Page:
“Too long; didn’t read”: Attention spans have dropped from 12 minutes to 5 minutes

attention-span4  reality TV

Attention span is the amount of concentrated time one can spend on a task without becoming distracted. Most educators and psychologists agree that the ability to focus attention on a task is crucial for the achievement of one’s goals.

The ability to stay focused will be the superpower of the 21st century.

If you guys are anything like the readers of Slate.com, 38% of you are already gone.

You couldn’t stay focused long enough to engage with this post at all.

Is it time to scroll to see more?

Too much effort, too busy, meh, gotta go, HEY LOOK SOMETHING SHINY!!! — another 5% of you just vanished.

Yes, attention spans are that bad. http://ti.me/1jKis7u

Part one: attention span test


Attention Span Test
10 questions, 5 min

How long can you focus on a task without getting distracted? Your attention span can have a major impact on your performance at work or school, and your ability to deal with the tasks of everyday life – one lapse in attention can result in missing out on important information, errors, or worse. Take this test to find out more about your level of attentiveness.

TEST LINK: http://bit.ly/1kxRznm

Part two: attention span dropping due to social media

By Neil Vidyarthi, Social Times, Dec. 14, 2011 –

According to a fascinating infographic entitled “How Social Media is Ruining Our Minds,” over the course of the last ten years the average attention span has dropped from 12 minutes to a staggeringly short 5 minutes [Editor: Updated to 5 minutes; the infographic has an incorrect statistic].  As a person deeply ensconced in this connected age my experience shows this to be true.  These days, we give a YouTube video just a few seconds to determine if it’s worth it.  So what else does social media and technology affect within our minds?

Take a look at the infographic below to see more interesting statistics and facts — thanks to the folks at AssistedLivingToday.

Part three: Stay Focused: 5 Ways to Increase Your Attention Span

Eric Barker, TIME, June 26, 2014

Now I’m wondering if I should have made this post shorter.

Cal Newport, Georgetown professor and expert on expertise, thinks the ability to stay focused will be the superpower of the 21st century.

Those who can sit in a chair, undistracted for hours, mastering subjects and creating things will rule the world — while the rest of us frantically and futilely try to keep up with texts, tweets and other incessant interruptions.

Here are five tips:

1) Stress Makes You Frazzled And Stupid

Reducing stress improves your ability to stay focused.

Via Up: How Positive Outlook Can Transform Our Health and Aging:

Drs. Eldar Shafir of Princeton and Sendhil Mullainathan of Harvard tested the IQs of Indian farmers before and after their harvest–times when their finances were maximally depleted and maximally flush, respectively. Before the harvest, as a consequence of being strapped for cash, the farmers were in a general state of worry, and their IQ tests were significantly lower than after the harvest, when the money flowed more freely and the farmers did not have to attend to their financial concerns moment-to-moment. The implication is that the attentional resources of these farmers–in other words, their ability to focus–were depleted by their financial worries.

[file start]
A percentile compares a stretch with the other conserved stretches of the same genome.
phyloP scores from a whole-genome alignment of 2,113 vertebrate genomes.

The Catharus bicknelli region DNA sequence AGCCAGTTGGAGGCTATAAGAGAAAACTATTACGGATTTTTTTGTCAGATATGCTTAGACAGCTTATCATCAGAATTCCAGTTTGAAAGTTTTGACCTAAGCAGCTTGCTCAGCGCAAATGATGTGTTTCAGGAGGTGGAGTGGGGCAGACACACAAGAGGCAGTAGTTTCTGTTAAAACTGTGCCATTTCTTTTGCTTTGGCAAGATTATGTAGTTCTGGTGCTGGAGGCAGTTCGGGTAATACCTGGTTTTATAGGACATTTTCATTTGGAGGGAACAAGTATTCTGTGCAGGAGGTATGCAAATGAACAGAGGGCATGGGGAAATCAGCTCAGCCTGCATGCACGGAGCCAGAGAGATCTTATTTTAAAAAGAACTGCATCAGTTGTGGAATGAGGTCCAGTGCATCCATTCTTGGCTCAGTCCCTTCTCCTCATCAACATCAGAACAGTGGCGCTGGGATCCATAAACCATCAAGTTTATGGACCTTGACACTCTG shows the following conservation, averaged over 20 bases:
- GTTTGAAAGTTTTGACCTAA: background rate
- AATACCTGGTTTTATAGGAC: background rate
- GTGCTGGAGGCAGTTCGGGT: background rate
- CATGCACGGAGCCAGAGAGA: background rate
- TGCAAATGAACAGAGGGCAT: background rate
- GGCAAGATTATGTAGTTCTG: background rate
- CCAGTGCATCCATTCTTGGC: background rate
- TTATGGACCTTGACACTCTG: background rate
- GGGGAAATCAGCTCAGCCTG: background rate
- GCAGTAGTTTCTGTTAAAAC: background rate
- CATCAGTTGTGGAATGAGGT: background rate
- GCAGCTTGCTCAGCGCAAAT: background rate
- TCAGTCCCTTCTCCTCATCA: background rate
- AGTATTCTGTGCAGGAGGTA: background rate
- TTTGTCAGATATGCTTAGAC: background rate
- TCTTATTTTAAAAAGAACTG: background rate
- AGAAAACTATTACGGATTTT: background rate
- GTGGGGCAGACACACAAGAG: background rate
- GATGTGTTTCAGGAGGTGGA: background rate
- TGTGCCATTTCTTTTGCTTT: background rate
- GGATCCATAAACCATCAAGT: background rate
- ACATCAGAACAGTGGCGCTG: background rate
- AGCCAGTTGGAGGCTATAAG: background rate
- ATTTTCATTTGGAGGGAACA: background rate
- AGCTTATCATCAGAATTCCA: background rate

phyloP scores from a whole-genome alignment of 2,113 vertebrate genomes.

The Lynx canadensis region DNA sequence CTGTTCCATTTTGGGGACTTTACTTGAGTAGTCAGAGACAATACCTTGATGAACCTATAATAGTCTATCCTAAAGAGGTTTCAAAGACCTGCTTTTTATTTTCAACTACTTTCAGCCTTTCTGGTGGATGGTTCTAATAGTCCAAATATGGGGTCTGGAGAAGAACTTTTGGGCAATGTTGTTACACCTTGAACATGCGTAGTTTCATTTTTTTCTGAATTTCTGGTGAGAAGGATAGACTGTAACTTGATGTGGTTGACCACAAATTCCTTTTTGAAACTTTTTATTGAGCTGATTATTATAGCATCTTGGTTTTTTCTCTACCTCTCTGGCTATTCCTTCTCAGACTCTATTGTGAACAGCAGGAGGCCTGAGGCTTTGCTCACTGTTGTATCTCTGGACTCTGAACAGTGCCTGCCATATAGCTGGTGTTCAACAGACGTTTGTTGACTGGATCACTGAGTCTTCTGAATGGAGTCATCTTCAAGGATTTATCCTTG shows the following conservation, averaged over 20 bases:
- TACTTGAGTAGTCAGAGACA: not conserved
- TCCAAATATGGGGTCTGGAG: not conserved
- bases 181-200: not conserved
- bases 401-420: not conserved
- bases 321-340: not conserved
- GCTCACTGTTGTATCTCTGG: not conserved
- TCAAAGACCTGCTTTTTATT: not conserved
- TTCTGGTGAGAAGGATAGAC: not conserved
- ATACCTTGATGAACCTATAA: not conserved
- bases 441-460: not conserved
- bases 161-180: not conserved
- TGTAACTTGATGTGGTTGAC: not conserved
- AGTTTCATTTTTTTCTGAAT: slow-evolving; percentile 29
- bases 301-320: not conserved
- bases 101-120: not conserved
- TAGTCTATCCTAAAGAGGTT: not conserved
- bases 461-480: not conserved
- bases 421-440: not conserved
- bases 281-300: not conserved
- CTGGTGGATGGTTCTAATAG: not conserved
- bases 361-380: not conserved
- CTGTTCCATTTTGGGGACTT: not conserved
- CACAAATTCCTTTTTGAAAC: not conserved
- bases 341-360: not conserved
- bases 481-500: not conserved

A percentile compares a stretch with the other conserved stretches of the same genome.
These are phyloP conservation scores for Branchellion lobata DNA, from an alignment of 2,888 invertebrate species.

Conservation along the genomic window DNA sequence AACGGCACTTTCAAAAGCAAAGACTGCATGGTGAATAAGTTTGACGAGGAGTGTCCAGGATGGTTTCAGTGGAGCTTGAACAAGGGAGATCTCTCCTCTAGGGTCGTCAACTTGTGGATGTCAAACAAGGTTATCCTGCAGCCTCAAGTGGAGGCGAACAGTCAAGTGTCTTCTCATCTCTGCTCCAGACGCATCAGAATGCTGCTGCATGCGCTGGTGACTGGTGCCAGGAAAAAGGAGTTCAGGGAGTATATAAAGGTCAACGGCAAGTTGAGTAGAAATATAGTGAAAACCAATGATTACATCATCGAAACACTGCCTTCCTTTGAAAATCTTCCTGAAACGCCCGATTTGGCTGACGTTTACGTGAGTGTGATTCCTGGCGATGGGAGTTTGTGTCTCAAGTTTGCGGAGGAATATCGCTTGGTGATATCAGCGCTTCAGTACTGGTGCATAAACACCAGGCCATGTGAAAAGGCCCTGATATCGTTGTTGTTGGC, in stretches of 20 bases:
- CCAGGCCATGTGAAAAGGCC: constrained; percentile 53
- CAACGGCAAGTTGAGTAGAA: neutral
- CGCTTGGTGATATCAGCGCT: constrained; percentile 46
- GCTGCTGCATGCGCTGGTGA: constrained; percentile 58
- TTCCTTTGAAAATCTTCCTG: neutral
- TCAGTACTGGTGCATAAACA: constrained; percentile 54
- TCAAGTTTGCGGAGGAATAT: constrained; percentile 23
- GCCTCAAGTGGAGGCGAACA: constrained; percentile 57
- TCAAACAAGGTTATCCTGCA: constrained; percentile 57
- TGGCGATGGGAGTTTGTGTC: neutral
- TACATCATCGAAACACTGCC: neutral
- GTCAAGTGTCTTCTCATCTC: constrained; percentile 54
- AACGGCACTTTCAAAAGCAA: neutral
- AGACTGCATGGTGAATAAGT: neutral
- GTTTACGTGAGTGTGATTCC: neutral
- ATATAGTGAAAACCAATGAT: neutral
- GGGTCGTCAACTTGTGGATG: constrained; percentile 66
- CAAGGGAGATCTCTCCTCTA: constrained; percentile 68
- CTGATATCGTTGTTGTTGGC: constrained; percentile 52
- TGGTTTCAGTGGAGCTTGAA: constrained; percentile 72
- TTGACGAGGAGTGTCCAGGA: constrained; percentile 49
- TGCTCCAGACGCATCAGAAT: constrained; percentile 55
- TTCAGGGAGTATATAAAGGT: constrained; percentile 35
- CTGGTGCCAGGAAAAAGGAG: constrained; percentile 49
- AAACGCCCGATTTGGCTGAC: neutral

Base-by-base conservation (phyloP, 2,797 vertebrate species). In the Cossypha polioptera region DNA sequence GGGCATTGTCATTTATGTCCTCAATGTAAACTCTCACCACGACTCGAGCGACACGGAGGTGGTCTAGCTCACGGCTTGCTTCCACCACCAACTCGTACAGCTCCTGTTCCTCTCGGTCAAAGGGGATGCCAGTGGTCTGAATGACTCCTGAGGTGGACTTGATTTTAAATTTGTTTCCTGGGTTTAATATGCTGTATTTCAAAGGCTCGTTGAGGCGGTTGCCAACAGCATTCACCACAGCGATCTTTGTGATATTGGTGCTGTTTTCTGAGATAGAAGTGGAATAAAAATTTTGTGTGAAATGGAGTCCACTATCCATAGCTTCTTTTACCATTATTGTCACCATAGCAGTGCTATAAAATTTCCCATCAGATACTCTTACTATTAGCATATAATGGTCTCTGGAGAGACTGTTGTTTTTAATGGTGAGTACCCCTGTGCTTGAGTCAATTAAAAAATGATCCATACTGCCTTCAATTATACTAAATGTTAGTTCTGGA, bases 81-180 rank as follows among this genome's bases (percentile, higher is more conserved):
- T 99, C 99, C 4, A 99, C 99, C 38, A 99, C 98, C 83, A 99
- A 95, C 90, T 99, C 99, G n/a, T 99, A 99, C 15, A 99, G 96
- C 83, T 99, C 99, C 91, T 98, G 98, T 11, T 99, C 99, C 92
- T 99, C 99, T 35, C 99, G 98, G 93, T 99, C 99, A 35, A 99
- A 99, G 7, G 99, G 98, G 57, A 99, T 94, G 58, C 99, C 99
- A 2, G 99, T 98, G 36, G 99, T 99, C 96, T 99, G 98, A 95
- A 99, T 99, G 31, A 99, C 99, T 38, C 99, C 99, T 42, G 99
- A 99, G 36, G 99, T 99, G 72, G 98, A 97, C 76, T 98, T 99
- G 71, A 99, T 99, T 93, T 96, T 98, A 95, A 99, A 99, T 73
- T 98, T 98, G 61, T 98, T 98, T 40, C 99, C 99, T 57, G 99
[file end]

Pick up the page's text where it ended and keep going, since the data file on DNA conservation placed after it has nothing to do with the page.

(Here’s more on reducing stress.)

2) Give It Your Best Hours

Want to insure you can focus? Give whatever is most important your prime hours, when you have the most energy.

Via The Power of Full Engagement:

Energy, not time, is the fundamental currency of high performance.

Night owl or morning lark? Work on important things when you’re not depleted.

(Here’s more on using your prime hours wisely.)

3) Dedicate Time

If it’s important, give a project it’s own exclusive block of time. This gives you permission to work on it and ignore other things.

You stress less about work when you have a plan. Believe it or not, worry affects you less when you schedule a time to worry:

When people with adjustment disorders, burnout or severe work problems used techniques to confine their worrying to a single, scheduled 30-minute period each day, they were better able to cope with their problems, a new study by researchers in the Netherlands finds.

(Here’s more on using time wisely.)

4) One Thing At A Time

Put aside the distractions and do one thing at a time. Your brain was never designed to multitask well.

Via Brain Rules: 12 Principles for Surviving and Thriving at Work, Home, and School:

To put it bluntly, research shows that we can’t multitask. We are biologically incapable of processing attention-rich inputs simultaneously.

Across the board, multitasking lowers productivity. But if multitasking doesn’t work, why do you do it so often?

It makes you more emotionally satisfied as it makes you less productive:

“…they seem to be misperceiving the positive feelings they get from multitasking. They are not being more productive – they just feel more emotionally satisfied from their work.”

(Here’s more on productivity.)

5) Meditation Is Weight Lifting For Your Attention Span

Meditation doesn’t just chill you out; if your attention-span is a muscle,meditation is exercise:

This article shows that a group randomly assigned to 5 days of meditation practice with the integrative body-mind training method shows significantly better attention and control of stress than a similarly chosen control group given relaxation training.

(Here’s more on meditation–including how to do it.)


Congratulations on finishing this post.

(Then again, if you finished it, maybe you’re not the type who needed help…)


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